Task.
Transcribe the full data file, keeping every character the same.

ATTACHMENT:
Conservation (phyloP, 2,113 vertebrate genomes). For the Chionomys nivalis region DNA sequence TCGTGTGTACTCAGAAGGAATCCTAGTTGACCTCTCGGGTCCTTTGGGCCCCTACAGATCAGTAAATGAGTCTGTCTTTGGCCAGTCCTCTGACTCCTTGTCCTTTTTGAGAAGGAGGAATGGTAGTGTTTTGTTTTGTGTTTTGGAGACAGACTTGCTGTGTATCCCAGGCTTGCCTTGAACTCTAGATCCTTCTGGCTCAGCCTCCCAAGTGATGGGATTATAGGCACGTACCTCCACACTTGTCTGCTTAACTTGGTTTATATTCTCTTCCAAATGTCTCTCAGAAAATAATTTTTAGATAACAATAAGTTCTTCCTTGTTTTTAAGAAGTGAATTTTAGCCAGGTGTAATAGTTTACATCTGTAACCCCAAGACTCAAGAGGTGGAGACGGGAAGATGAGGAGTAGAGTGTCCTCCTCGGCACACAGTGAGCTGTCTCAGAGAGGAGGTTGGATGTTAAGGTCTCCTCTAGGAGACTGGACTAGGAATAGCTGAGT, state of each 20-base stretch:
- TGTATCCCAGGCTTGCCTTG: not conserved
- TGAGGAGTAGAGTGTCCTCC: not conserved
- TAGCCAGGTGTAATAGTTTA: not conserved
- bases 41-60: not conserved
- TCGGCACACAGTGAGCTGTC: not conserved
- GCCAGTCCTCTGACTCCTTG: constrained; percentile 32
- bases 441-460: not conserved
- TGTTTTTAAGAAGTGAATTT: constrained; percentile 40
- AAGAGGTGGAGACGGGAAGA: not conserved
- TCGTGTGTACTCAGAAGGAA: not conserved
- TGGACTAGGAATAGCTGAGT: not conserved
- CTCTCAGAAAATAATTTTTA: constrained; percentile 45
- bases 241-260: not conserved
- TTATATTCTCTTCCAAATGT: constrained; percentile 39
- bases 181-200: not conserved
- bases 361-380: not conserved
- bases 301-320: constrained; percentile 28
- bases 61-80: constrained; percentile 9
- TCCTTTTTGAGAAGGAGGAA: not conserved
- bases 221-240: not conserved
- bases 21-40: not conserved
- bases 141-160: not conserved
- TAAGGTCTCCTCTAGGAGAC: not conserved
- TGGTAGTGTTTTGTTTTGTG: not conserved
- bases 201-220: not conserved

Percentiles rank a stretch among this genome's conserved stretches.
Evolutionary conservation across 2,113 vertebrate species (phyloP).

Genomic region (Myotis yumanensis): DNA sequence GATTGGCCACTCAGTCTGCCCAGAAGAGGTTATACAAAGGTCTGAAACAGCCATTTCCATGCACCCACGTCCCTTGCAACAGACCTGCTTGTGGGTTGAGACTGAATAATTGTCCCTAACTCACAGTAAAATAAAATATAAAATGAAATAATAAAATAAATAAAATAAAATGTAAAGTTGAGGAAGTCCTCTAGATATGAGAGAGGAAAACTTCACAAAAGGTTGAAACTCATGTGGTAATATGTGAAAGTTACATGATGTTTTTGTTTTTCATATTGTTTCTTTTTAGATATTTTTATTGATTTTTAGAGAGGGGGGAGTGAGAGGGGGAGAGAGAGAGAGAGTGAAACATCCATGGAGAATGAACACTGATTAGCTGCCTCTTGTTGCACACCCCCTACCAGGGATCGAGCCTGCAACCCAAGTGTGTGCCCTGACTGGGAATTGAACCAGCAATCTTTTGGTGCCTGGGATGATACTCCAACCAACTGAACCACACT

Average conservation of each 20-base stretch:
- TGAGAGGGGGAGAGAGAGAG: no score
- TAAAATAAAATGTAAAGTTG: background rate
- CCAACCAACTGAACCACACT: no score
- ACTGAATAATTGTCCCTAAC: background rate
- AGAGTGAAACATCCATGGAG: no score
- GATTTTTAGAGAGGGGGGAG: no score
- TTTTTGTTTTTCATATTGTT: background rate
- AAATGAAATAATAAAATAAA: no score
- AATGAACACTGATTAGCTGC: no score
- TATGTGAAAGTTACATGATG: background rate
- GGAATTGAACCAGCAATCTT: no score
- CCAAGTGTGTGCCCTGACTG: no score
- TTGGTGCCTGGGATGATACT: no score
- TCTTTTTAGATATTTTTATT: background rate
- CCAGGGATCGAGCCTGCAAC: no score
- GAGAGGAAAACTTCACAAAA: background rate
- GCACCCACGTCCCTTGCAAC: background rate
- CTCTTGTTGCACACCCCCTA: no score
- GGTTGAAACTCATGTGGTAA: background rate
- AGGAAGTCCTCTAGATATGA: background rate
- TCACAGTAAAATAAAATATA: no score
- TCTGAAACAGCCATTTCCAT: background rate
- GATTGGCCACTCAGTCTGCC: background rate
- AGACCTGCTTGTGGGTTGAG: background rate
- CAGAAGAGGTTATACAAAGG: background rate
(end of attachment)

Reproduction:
Conservation (phyloP, 2,113 vertebrate genomes). For the Chionomys nivalis region DNA sequence TCGTGTGTACTCAGAAGGAATCCTAGTTGACCTCTCGGGTCCTTTGGGCCCCTACAGATCAGTAAATGAGTCTGTCTTTGGCCAGTCCTCTGACTCCTTGTCCTTTTTGAGAAGGAGGAATGGTAGTGTTTTGTTTTGTGTTTTGGAGACAGACTTGCTGTGTATCCCAGGCTTGCCTTGAACTCTAGATCCTTCTGGCTCAGCCTCCCAAGTGATGGGATTATAGGCACGTACCTCCACACTTGTCTGCTTAACTTGGTTTATATTCTCTTCCAAATGTCTCTCAGAAAATAATTTTTAGATAACAATAAGTTCTTCCTTGTTTTTAAGAAGTGAATTTTAGCCAGGTGTAATAGTTTACATCTGTAACCCCAAGACTCAAGAGGTGGAGACGGGAAGATGAGGAGTAGAGTGTCCTCCTCGGCACACAGTGAGCTGTCTCAGAGAGGAGGTTGGATGTTAAGGTCTCCTCTAGGAGACTGGACTAGGAATAGCTGAGT, state of each 20-base stretch:
- TGTATCCCAGGCTTGCCTTG: not conserved
- TGAGGAGTAGAGTGTCCTCC: not conserved
- TAGCCAGGTGTAATAGTTTA: not conserved
- bases 41-60: not conserved
- TCGGCACACAGTGAGCTGTC: not conserved
- GCCAGTCCTCTGACTCCTTG: constrained; percentile 32
- bases 441-460: not conserved
- TGTTTTTAAGAAGTGAATTT: constrained; percentile 40
- AAGAGGTGGAGACGGGAAGA: not conserved
- TCGTGTGTACTCAGAAGGAA: not conserved
- TGGACTAGGAATAGCTGAGT: not conserved
- CTCTCAGAAAATAATTTTTA: constrained; percentile 45
- bases 241-260: not conserved
- TTATATTCTCTTCCAAATGT: constrained; percentile 39
- bases 181-200: not conserved
- bases 361-380: not conserved
- bases 301-320: constrained; percentile 28
- bases 61-80: constrained; percentile 9
- TCCTTTTTGAGAAGGAGGAA: not conserved
- bases 221-240: not conserved
- bases 21-40: not conserved
- bases 141-160: not conserved
- TAAGGTCTCCTCTAGGAGAC: not conserved
- TGGTAGTGTTTTGTTTTGTG: not conserved
- bases 201-220: not conserved

Percentiles rank a stretch among this genome's conserved stretches.
Evolutionary conservation across 2,113 vertebrate species (phyloP).

Genomic region (Myotis yumanensis): DNA sequence GATTGGCCACTCAGTCTGCCCAGAAGAGGTTATACAAAGGTCTGAAACAGCCATTTCCATGCACCCACGTCCCTTGCAACAGACCTGCTTGTGGGTTGAGACTGAATAATTGTCCCTAACTCACAGTAAAATAAAATATAAAATGAAATAATAAAATAAATAAAATAAAATGTAAAGTTGAGGAAGTCCTCTAGATATGAGAGAGGAAAACTTCACAAAAGGTTGAAACTCATGTGGTAATATGTGAAAGTTACATGATGTTTTTGTTTTTCATATTGTTTCTTTTTAGATATTTTTATTGATTTTTAGAGAGGGGGGAGTGAGAGGGGGAGAGAGAGAGAGAGTGAAACATCCATGGAGAATGAACACTGATTAGCTGCCTCTTGTTGCACACCCCCTACCAGGGATCGAGCCTGCAACCCAAGTGTGTGCCCTGACTGGGAATTGAACCAGCAATCTTTTGGTGCCTGGGATGATACTCCAACCAACTGAACCACACT

Average conservation of each 20-base stretch:
- TGAGAGGGGGAGAGAGAGAG: no score
- TAAAATAAAATGTAAAGTTG: background rate
- CCAACCAACTGAACCACACT: no score
- ACTGAATAATTGTCCCTAAC: background rate
- AGAGTGAAACATCCATGGAG: no score
- GATTTTTAGAGAGGGGGGAG: no score
- TTTTTGTTTTTCATATTGTT: background rate
- AAATGAAATAATAAAATAAA: no score
- AATGAACACTGATTAGCTGC: no score
- TATGTGAAAGTTACATGATG: background rate
- GGAATTGAACCAGCAATCTT: no score
- CCAAGTGTGTGCCCTGACTG: no score
- TTGGTGCCTGGGATGATACT: no score
- TCTTTTTAGATATTTTTATT: background rate
- CCAGGGATCGAGCCTGCAAC: no score
- GAGAGGAAAACTTCACAAAA: background rate
- GCACCCACGTCCCTTGCAAC: background rate
- CTCTTGTTGCACACCCCCTA: no score
- GGTTGAAACTCATGTGGTAA: background rate
- AGGAAGTCCTCTAGATATGA: background rate
- TCACAGTAAAATAAAATATA: no score
- TCTGAAACAGCCATTTCCAT: background rate
- GATTGGCCACTCAGTCTGCC: background rate
- AGACCTGCTTGTGGGTTGAG: background rate
- CAGAAGAGGTTATACAAAGG: background rate